The United States is continuing its efforts to prevent Iran from developing a nuclear weapons potential, and to punish North Korea for developing and testing weapons. Secretary of State Condoleezza Rice is currently in Asia, pressing the South Korean and Chinese governments to support sanctions against North Korea. President Ahmadinejad of Iran, meanwhile, insists that Iran maintains the right to nuclear technology, and refuses to accept U.N. Security Council actions. There is a growing crisis in the proliferation of nuclear weapons – today’s Christian Science Monitor quotes Mohammed ElBaradei, director general of the International Atomic Energy Agency: “Another 20 to 30 states” could one day “have the capacity to develop nuclear weapons in a very short span of time.”
Also in the news this morning is an announcement by the U.S. government that it is initiating a “Complex 2030” program to develop and deploy 2,200 new nuclear weapons. The Alliance for Nuclear Accountability calls it “a bizarrely inappropriate Dr. Strangelove-esque plan to revitalize the United States’ nuclear weapons production capability in order to manufacture the new Reliable Replacement Warhead, which will potentially drive a new nuclear weapons arms race.” The plan includes repairing and replacing production facilities in several states.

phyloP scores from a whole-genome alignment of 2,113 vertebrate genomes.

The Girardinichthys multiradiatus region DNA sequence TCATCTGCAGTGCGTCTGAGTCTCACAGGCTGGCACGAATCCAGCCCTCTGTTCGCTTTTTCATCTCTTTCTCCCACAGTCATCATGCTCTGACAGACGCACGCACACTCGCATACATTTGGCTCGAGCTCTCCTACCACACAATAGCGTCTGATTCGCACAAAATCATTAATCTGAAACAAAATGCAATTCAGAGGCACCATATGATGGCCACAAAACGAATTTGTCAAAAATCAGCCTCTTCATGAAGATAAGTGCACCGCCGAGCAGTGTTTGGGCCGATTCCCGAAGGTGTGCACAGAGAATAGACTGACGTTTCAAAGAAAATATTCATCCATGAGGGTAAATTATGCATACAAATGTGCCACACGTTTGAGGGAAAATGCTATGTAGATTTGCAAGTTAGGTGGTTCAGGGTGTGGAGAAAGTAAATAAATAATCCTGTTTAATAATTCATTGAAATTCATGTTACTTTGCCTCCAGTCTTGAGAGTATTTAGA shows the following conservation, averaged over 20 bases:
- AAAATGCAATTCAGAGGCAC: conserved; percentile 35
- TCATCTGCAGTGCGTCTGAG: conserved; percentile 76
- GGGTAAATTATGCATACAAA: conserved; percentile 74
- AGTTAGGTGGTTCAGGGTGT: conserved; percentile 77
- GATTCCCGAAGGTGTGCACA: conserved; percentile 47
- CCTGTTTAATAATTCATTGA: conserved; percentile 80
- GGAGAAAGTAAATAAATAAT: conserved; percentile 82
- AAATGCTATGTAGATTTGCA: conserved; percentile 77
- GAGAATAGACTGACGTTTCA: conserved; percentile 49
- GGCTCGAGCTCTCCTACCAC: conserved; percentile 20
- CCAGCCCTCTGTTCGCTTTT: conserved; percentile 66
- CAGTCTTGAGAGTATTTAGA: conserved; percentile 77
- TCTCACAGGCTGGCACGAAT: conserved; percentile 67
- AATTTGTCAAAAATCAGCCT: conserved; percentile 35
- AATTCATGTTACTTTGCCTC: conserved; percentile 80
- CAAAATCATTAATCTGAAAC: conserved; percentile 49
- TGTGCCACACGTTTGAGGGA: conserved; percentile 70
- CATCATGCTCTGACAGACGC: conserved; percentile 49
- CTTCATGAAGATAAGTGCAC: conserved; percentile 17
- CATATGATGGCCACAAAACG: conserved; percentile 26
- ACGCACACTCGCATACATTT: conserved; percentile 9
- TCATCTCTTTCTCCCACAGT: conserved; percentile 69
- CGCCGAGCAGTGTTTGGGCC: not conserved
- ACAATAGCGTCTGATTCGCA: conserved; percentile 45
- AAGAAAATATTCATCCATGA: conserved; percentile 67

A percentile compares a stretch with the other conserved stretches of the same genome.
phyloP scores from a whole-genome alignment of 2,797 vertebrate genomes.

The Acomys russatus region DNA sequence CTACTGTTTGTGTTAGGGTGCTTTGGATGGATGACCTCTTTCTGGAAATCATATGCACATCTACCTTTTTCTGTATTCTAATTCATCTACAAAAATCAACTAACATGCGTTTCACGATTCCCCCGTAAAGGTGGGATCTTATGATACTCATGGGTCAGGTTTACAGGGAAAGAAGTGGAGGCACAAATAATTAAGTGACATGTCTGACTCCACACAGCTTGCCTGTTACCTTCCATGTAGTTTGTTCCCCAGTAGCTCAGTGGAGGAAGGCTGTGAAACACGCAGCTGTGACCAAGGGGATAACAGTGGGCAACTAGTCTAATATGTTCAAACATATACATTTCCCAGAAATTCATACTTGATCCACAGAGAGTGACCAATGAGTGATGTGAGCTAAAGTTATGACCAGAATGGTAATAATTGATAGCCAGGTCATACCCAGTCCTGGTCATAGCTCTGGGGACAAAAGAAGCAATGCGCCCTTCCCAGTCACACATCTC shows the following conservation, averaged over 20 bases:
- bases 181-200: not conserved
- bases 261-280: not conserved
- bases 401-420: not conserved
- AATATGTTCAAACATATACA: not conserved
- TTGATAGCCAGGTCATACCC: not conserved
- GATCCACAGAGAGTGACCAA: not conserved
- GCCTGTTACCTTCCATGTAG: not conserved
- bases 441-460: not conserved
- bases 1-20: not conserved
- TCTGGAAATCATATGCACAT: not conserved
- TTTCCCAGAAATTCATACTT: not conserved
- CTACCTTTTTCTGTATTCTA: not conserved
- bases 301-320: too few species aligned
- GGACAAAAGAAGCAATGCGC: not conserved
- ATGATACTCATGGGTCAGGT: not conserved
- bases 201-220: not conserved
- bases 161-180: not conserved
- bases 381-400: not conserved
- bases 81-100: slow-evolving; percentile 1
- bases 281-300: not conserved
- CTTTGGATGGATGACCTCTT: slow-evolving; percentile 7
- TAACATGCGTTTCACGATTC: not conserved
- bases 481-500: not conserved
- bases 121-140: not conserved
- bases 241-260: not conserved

I don’t believe any country should possess nuclear weapons. But the attempt to restrict the development of nuclear weapons by other countries, while continuing to upgrade and modernize our own, is simply hypocrisy. The foundation of the Nuclear Non-proliferation Treaty was an agreement by the nuclear powers to reduce and eventually eliminate their nuclear stockpiles in return for other countries agreeing not to acquire them. None of the nuclear powers has upheld their side of the deal. If the U.S. and other nuclear weapons states are serious about preventing the spread of nuclear weapons, they must take the necessary steps toward eliminating their own nuclear arsenals. Hypocrisy doesn’t make good foreign policy.